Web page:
Bright - A listening term, that refers to an excess of higher end frequencies.

Channel balance - In a stereo system, the channel balance refers to the symmetry of sound levels between the left and right speakers. This action, on a sound board, is usually called 'panning'.

Clipping - A type of distortion that can occur when an amplifier is driven into overload. Clipping can happen throughout all the stages of your church PA system; starting from an input on a soundboard, to the final output of the amplifiers/speakers.

Cloud - An acoustical panel suspended from the ceiling to reduce the amount of reflections.

Compression - The process of reducing the dynamic range of a signal. Generally used for vocals, instruments and drums. How to set up compressors.

Crossover frequency - The dividing signal in a speaker of different frequencies

Decibel (dB) - A number represented for the loudness of sound to the human ear.

Digital Delay - Effect which controls the input of a signal and then repeats after a period of time. Delay units have controls for decaying of the echo and reverb.

DI Box - Direct Input Boxes are used to change different impedance levels from instruments to the soundboard.

Dynamic headroom - The ability of a sound device to reach musical peaks.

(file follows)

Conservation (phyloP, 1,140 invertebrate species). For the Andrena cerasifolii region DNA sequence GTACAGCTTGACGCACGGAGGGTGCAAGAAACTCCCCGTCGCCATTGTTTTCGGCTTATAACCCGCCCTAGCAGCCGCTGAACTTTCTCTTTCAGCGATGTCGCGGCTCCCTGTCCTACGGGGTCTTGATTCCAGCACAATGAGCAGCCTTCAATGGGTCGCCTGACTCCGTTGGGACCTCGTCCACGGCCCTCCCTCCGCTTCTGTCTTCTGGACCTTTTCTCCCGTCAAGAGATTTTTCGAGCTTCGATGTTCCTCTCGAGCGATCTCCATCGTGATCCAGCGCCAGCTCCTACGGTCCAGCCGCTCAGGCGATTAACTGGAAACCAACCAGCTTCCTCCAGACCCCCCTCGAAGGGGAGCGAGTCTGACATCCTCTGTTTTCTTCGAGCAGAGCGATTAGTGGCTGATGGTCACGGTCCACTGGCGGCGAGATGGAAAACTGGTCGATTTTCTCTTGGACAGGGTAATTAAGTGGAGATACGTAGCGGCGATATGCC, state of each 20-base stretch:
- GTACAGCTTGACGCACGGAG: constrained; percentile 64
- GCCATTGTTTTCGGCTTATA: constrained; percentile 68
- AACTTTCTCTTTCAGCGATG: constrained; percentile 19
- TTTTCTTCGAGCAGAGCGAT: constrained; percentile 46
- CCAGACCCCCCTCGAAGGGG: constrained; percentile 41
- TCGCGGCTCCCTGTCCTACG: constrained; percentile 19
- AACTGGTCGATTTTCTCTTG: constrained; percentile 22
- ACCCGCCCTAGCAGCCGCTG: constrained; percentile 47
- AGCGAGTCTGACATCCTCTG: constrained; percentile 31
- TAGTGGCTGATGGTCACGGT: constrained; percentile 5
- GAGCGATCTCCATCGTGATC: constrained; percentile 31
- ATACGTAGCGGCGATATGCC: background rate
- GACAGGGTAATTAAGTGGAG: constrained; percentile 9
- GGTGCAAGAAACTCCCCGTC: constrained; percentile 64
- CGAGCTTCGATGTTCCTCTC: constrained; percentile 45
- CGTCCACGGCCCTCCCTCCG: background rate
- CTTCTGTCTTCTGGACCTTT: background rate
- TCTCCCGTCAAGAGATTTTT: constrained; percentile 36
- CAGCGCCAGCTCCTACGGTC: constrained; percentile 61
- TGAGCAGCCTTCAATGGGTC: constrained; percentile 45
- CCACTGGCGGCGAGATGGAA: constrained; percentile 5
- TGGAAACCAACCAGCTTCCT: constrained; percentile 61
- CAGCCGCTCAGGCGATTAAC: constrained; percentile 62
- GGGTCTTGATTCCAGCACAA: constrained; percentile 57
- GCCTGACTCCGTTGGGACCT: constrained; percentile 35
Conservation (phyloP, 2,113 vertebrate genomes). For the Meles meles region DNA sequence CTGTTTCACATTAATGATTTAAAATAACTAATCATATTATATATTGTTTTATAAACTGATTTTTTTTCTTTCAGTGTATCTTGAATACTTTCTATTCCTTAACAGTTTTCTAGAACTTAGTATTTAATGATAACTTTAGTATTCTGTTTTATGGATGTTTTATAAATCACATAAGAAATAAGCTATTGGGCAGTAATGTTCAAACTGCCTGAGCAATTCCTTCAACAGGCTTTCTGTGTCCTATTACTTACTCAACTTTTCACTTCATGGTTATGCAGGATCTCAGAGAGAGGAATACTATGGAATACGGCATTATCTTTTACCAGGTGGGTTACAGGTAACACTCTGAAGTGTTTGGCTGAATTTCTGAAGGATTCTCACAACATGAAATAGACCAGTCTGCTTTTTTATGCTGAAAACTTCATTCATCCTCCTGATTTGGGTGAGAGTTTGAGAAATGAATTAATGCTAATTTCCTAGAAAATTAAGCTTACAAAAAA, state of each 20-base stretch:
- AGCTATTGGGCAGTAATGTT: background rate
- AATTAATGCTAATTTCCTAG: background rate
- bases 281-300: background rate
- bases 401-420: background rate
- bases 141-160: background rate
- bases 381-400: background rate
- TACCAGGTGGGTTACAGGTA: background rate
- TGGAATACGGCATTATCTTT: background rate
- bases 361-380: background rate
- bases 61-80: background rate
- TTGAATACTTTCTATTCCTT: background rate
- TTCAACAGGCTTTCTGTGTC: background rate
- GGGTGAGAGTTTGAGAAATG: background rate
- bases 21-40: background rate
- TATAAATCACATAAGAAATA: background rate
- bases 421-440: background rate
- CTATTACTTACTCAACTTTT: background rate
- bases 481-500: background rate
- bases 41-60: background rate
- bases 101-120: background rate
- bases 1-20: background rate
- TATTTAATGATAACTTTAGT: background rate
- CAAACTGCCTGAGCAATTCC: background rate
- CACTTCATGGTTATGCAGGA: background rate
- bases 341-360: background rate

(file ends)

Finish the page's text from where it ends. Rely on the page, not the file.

Echo - A sound that has returned from its original source and was delayed multiple times.

Equalization - The process of altering frequency responses of a device to achieve a desired response.

Equalizer - In a system, the equalizer is designed to change the frequency response of a signal.

Feedback - Unwanted interaction between the speakers and microphones of a PA system.

Frequency - The calculation of fast variations of a periodic signal, expressed in cycles per second (Hz).

Frequency Response - Changes in the sensitivity of a circuit or room with regards to frequencies.

Front of House - The area that the audience (or congregation) has access to. Mainly excluding the stage and behind stage. Normally where everyone sits or stands at a service or show.

Fundamental - The lowest frequency of a note.

Fusion Zone - When all sounds (natural, eclectically generated or reflected) are fused together and heard by an observer’s ears; this will result in the apparent increase in sound level. Also called, the Hass Effect.

Gain - An increase in level. On most soundboards, this is a function knob that enables the input level into a channel.